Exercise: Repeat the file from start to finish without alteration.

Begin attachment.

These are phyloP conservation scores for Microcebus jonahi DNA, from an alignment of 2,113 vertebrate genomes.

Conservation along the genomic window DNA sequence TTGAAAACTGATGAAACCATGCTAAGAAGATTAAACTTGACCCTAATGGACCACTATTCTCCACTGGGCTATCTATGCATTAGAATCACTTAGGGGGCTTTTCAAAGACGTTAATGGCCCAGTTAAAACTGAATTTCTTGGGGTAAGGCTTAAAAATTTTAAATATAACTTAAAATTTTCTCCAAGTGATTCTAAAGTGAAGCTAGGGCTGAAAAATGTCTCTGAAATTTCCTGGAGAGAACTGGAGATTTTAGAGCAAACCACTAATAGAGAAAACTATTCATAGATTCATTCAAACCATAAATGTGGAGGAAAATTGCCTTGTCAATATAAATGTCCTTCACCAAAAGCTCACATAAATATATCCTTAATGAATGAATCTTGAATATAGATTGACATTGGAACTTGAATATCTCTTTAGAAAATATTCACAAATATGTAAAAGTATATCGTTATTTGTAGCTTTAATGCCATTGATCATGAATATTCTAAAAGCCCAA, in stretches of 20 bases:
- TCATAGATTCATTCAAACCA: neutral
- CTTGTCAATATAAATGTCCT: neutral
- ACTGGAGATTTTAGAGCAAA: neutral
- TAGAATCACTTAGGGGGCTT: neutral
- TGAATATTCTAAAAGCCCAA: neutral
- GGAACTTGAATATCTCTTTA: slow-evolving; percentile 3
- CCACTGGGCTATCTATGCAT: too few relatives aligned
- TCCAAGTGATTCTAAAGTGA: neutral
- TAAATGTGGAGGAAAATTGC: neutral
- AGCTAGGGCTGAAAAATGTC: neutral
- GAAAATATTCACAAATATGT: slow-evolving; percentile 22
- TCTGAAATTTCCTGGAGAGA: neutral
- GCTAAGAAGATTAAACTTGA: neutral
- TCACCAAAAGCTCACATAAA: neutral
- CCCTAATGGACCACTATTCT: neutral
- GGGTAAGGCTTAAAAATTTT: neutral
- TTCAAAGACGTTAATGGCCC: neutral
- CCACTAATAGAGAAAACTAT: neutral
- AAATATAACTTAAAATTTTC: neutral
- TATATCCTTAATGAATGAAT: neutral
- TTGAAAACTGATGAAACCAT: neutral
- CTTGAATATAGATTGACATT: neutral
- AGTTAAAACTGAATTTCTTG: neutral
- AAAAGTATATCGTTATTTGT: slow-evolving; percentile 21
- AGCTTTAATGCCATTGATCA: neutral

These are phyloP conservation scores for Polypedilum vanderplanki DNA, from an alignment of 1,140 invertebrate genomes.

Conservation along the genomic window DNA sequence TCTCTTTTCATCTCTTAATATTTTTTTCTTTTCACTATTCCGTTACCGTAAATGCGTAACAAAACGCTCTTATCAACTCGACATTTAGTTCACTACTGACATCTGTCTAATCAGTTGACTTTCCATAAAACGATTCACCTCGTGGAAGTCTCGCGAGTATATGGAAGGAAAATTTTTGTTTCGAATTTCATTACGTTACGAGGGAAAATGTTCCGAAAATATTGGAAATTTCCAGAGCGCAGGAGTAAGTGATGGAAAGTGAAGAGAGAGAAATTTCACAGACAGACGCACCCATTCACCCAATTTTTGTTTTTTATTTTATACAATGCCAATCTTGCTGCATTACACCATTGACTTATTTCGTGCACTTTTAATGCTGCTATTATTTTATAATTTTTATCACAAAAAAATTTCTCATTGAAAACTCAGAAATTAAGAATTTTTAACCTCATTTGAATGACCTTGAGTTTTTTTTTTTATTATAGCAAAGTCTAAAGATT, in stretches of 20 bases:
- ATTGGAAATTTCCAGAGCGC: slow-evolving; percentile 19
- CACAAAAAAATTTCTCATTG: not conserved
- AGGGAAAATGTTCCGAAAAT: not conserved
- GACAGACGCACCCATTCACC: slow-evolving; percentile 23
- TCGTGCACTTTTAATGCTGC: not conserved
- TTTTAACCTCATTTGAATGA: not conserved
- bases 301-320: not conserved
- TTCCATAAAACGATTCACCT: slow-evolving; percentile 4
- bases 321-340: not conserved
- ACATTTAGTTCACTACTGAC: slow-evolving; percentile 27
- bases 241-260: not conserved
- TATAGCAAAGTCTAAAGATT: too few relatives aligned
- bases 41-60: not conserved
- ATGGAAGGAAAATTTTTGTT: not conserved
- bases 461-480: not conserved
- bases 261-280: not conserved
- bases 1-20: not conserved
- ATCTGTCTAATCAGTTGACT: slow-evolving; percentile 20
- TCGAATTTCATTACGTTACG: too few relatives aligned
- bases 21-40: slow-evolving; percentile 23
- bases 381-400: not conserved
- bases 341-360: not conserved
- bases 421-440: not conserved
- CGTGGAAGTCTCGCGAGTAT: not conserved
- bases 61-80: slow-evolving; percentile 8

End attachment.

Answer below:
These are phyloP conservation scores for Microcebus jonahi DNA, from an alignment of 2,113 vertebrate genomes.

Conservation along the genomic window DNA sequence TTGAAAACTGATGAAACCATGCTAAGAAGATTAAACTTGACCCTAATGGACCACTATTCTCCACTGGGCTATCTATGCATTAGAATCACTTAGGGGGCTTTTCAAAGACGTTAATGGCCCAGTTAAAACTGAATTTCTTGGGGTAAGGCTTAAAAATTTTAAATATAACTTAAAATTTTCTCCAAGTGATTCTAAAGTGAAGCTAGGGCTGAAAAATGTCTCTGAAATTTCCTGGAGAGAACTGGAGATTTTAGAGCAAACCACTAATAGAGAAAACTATTCATAGATTCATTCAAACCATAAATGTGGAGGAAAATTGCCTTGTCAATATAAATGTCCTTCACCAAAAGCTCACATAAATATATCCTTAATGAATGAATCTTGAATATAGATTGACATTGGAACTTGAATATCTCTTTAGAAAATATTCACAAATATGTAAAAGTATATCGTTATTTGTAGCTTTAATGCCATTGATCATGAATATTCTAAAAGCCCAA, in stretches of 20 bases:
- TCATAGATTCATTCAAACCA: neutral
- CTTGTCAATATAAATGTCCT: neutral
- ACTGGAGATTTTAGAGCAAA: neutral
- TAGAATCACTTAGGGGGCTT: neutral
- TGAATATTCTAAAAGCCCAA: neutral
- GGAACTTGAATATCTCTTTA: slow-evolving; percentile 3
- CCACTGGGCTATCTATGCAT: too few relatives aligned
- TCCAAGTGATTCTAAAGTGA: neutral
- TAAATGTGGAGGAAAATTGC: neutral
- AGCTAGGGCTGAAAAATGTC: neutral
- GAAAATATTCACAAATATGT: slow-evolving; percentile 22
- TCTGAAATTTCCTGGAGAGA: neutral
- GCTAAGAAGATTAAACTTGA: neutral
- TCACCAAAAGCTCACATAAA: neutral
- CCCTAATGGACCACTATTCT: neutral
- GGGTAAGGCTTAAAAATTTT: neutral
- TTCAAAGACGTTAATGGCCC: neutral
- CCACTAATAGAGAAAACTAT: neutral
- AAATATAACTTAAAATTTTC: neutral
- TATATCCTTAATGAATGAAT: neutral
- TTGAAAACTGATGAAACCAT: neutral
- CTTGAATATAGATTGACATT: neutral
- AGTTAAAACTGAATTTCTTG: neutral
- AAAAGTATATCGTTATTTGT: slow-evolving; percentile 21
- AGCTTTAATGCCATTGATCA: neutral

These are phyloP conservation scores for Polypedilum vanderplanki DNA, from an alignment of 1,140 invertebrate genomes.

Conservation along the genomic window DNA sequence TCTCTTTTCATCTCTTAATATTTTTTTCTTTTCACTATTCCGTTACCGTAAATGCGTAACAAAACGCTCTTATCAACTCGACATTTAGTTCACTACTGACATCTGTCTAATCAGTTGACTTTCCATAAAACGATTCACCTCGTGGAAGTCTCGCGAGTATATGGAAGGAAAATTTTTGTTTCGAATTTCATTACGTTACGAGGGAAAATGTTCCGAAAATATTGGAAATTTCCAGAGCGCAGGAGTAAGTGATGGAAAGTGAAGAGAGAGAAATTTCACAGACAGACGCACCCATTCACCCAATTTTTGTTTTTTATTTTATACAATGCCAATCTTGCTGCATTACACCATTGACTTATTTCGTGCACTTTTAATGCTGCTATTATTTTATAATTTTTATCACAAAAAAATTTCTCATTGAAAACTCAGAAATTAAGAATTTTTAACCTCATTTGAATGACCTTGAGTTTTTTTTTTTATTATAGCAAAGTCTAAAGATT, in stretches of 20 bases:
- ATTGGAAATTTCCAGAGCGC: slow-evolving; percentile 19
- CACAAAAAAATTTCTCATTG: not conserved
- AGGGAAAATGTTCCGAAAAT: not conserved
- GACAGACGCACCCATTCACC: slow-evolving; percentile 23
- TCGTGCACTTTTAATGCTGC: not conserved
- TTTTAACCTCATTTGAATGA: not conserved
- bases 301-320: not conserved
- TTCCATAAAACGATTCACCT: slow-evolving; percentile 4
- bases 321-340: not conserved
- ACATTTAGTTCACTACTGAC: slow-evolving; percentile 27
- bases 241-260: not conserved
- TATAGCAAAGTCTAAAGATT: too few relatives aligned
- bases 41-60: not conserved
- ATGGAAGGAAAATTTTTGTT: not conserved
- bases 461-480: not conserved
- bases 261-280: not conserved
- bases 1-20: not conserved
- ATCTGTCTAATCAGTTGACT: slow-evolving; percentile 20
- TCGAATTTCATTACGTTACG: too few relatives aligned
- bases 21-40: slow-evolving; percentile 23
- bases 381-400: not conserved
- bases 341-360: not conserved
- bases 421-440: not conserved
- CGTGGAAGTCTCGCGAGTAT: not conserved
- bases 61-80: slow-evolving; percentile 8